Since Susan May had a golf ball-size tumor removed from her left cheek when she was 12 years old, a prosthesis has filled the gap in the roof of her mouth.
The prosthesis, which helps her to eat and breathe, was put in place 23 years ago by a young dentist at UCLA.
Today, May is in danger of serious illness if the old prosthesis is not replaced. In a turn of fate, she's working with the same dentist to have the procedure done.
The Merced resident needs to raise several thousand dollars for X-rays, medications and other costs.
The dentist, Craig Wada of Rocklin, has agreed to provide her with charity care.
The old prosthesis is falling apart and no longer covers the gaps on the roof of her mouth, leaving her susceptible to bacterial infections and other complications.
Without a good prosthesis, the single mother has a difficult time talking with her two sons, their friends and schoolteachers.
"She eats like a bird," said Samantha Brown, her cousin. "She has lost almost all of her teeth. When she talks, (the prosthesis) slips down and it's an embarrassment for her."
May said she made numerous requests to the Medi-Cal program to pay for a new prosthesis, but they were rejected on the grounds that it's a dental or cosmetic item. Most of the Medi-Cal dental benefits for adults were eliminated by state budget cuts in 2009.
May finally tried to find the dentist who did the original surgery.
Last year, she searched for Dr. Craig Wada on the Internet and found he has a practice in Rocklin, near Sacramento, specializing in mouth reconstruction and restorative dentistry.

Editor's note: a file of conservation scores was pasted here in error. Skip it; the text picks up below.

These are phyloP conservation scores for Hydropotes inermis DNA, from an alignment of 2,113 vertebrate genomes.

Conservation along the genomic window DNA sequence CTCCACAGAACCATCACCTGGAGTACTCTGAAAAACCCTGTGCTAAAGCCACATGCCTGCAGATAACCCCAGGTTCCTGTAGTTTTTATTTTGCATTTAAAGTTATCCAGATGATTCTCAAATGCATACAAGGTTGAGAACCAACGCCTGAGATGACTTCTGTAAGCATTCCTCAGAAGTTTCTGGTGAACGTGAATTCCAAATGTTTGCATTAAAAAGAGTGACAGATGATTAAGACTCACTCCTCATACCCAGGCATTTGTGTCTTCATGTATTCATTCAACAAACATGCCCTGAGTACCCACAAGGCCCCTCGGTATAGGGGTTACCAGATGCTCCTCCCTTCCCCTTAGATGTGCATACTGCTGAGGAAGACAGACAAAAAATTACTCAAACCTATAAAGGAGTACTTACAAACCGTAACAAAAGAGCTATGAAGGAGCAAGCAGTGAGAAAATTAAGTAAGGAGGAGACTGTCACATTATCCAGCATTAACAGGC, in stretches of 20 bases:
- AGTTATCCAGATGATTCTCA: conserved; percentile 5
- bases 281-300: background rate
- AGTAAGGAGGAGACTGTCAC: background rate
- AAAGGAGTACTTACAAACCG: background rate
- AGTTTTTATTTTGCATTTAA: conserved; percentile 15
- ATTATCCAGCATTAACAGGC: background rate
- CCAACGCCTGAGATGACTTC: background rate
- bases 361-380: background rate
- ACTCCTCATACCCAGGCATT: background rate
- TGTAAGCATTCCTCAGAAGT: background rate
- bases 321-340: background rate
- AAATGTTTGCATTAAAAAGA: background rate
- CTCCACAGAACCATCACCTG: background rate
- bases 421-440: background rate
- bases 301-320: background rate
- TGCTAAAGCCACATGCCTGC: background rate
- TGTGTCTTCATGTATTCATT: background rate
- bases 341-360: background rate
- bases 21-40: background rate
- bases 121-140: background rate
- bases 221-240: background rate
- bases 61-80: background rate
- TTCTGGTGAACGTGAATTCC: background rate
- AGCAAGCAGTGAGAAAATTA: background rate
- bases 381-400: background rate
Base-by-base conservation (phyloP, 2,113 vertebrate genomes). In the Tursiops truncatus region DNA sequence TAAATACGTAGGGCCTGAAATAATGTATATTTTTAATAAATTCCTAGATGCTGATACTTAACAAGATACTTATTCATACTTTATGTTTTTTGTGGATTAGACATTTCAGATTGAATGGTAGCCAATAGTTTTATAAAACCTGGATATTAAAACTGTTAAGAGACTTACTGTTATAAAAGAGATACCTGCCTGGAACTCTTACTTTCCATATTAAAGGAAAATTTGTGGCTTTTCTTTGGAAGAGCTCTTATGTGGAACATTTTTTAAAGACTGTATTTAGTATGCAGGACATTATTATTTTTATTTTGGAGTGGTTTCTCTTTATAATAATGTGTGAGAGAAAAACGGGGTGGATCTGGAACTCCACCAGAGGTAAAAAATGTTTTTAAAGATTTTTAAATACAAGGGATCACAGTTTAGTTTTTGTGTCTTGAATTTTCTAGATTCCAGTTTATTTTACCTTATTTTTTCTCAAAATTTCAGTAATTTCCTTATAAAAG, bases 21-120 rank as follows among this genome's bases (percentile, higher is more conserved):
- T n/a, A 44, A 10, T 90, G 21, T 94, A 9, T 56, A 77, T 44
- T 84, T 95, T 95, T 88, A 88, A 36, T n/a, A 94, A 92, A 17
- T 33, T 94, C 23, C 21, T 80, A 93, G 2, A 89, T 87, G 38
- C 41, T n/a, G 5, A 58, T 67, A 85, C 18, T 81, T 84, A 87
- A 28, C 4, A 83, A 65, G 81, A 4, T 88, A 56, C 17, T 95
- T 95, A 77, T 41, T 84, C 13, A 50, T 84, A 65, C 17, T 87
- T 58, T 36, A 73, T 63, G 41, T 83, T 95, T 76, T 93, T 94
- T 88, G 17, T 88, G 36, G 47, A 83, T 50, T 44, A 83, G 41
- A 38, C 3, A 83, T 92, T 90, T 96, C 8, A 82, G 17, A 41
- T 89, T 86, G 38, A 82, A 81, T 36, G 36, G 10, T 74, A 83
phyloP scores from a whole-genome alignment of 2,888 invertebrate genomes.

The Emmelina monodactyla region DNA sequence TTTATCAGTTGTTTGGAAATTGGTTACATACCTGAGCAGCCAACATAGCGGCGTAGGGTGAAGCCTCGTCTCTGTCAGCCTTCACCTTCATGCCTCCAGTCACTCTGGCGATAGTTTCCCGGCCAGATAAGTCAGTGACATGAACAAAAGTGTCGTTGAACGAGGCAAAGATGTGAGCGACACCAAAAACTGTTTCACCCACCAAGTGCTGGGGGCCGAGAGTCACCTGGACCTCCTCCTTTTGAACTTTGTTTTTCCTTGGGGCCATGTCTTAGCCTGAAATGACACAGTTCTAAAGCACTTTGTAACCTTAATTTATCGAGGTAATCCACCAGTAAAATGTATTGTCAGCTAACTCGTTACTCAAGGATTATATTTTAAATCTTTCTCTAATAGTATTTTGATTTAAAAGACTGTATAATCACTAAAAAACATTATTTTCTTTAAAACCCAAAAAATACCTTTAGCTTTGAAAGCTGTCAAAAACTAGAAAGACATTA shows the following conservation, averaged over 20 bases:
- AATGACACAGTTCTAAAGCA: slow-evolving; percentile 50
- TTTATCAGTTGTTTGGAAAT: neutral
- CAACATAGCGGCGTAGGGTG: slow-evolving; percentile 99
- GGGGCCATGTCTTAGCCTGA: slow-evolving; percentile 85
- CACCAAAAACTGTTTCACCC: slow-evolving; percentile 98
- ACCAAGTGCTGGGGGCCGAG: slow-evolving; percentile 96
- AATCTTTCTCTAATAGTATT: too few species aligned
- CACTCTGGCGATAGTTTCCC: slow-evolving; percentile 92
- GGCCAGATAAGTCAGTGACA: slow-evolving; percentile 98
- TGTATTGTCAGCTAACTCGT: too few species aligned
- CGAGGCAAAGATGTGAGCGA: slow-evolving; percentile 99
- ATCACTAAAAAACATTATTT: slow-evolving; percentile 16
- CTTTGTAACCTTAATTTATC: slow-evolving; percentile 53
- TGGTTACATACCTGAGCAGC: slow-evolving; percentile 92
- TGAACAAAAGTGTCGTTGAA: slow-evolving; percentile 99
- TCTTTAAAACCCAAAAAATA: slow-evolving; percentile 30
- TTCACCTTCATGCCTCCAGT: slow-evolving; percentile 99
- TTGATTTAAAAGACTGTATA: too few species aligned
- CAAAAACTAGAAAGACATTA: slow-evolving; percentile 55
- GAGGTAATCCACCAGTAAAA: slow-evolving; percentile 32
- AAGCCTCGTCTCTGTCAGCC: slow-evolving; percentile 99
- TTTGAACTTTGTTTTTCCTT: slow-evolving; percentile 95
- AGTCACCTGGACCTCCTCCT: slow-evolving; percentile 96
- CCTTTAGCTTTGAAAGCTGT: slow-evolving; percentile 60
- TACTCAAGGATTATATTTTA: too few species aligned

In December, she emailed him asking if he remembered her. Wada replied that he did indeed remember.
He built the prosthesis for the 12-year-old patient in 1990 during the last year of a residency at UCLA. She was one of his major cases.
Wada proposes to drill into bone to insert a metal bar to support the new prosthesis and dentures. Brown said the old prosthesis is hooked to two back teeth that are loose.
The new implant is not designed to last forever; it will need to be checked after 10 years.
May has raised more than $4,000 on Giveforward.com, but she needs a total of $7,000.
She has lost weight from not eating right and is concerned she could become seriously ill without the restorative work. The procedures could be scheduled for November or December.
By correcting the problem, May hopes to start working and get off public aid.
"My children are scared for me," May said. "It's a bad situation. I want to be able to provide for my kids, and this is hindering me."
Donations to assist with her medical expenses may be submitted online at http://gfwd.at/1e1hhwV. The online account is under her maiden name, Susan Brown's Prostodontic Fund. Modesto Bee staff writer Ken Carlson can be reached at firstname.lastname@example.org or (209) 578-2321.